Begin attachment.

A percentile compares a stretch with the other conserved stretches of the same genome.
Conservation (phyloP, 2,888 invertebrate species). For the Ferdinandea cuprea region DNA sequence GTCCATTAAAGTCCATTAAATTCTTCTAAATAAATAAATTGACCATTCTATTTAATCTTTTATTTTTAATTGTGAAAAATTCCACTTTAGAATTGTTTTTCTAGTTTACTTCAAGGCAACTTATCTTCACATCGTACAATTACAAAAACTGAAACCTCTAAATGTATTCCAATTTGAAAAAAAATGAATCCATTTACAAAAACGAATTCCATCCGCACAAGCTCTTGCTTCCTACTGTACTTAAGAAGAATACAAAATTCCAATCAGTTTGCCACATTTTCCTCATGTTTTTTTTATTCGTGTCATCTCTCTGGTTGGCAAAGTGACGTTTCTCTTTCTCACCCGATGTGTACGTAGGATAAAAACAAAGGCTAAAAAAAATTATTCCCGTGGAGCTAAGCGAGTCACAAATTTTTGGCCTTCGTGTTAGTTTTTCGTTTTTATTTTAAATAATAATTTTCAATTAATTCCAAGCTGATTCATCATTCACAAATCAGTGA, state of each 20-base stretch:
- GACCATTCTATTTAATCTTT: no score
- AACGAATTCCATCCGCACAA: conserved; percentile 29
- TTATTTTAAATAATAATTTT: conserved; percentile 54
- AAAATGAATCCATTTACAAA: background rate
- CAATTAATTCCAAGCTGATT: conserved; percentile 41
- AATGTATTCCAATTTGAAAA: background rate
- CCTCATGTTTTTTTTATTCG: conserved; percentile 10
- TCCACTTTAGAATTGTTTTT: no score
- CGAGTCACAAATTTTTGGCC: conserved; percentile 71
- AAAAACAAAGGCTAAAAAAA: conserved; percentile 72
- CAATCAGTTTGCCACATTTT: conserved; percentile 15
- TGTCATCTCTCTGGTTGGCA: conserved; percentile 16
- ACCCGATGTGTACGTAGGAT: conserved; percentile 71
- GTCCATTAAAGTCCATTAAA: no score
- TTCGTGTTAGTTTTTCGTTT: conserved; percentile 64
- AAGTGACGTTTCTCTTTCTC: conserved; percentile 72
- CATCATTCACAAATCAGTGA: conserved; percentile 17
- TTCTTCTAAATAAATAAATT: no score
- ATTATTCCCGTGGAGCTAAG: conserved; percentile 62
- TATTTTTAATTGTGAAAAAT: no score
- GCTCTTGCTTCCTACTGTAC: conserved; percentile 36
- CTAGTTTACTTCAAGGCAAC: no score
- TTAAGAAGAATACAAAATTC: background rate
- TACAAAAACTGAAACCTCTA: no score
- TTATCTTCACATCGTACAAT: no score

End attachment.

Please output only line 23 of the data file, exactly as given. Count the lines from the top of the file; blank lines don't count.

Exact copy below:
- GCTCTTGCTTCCTACTGTAC: conserved; percentile 36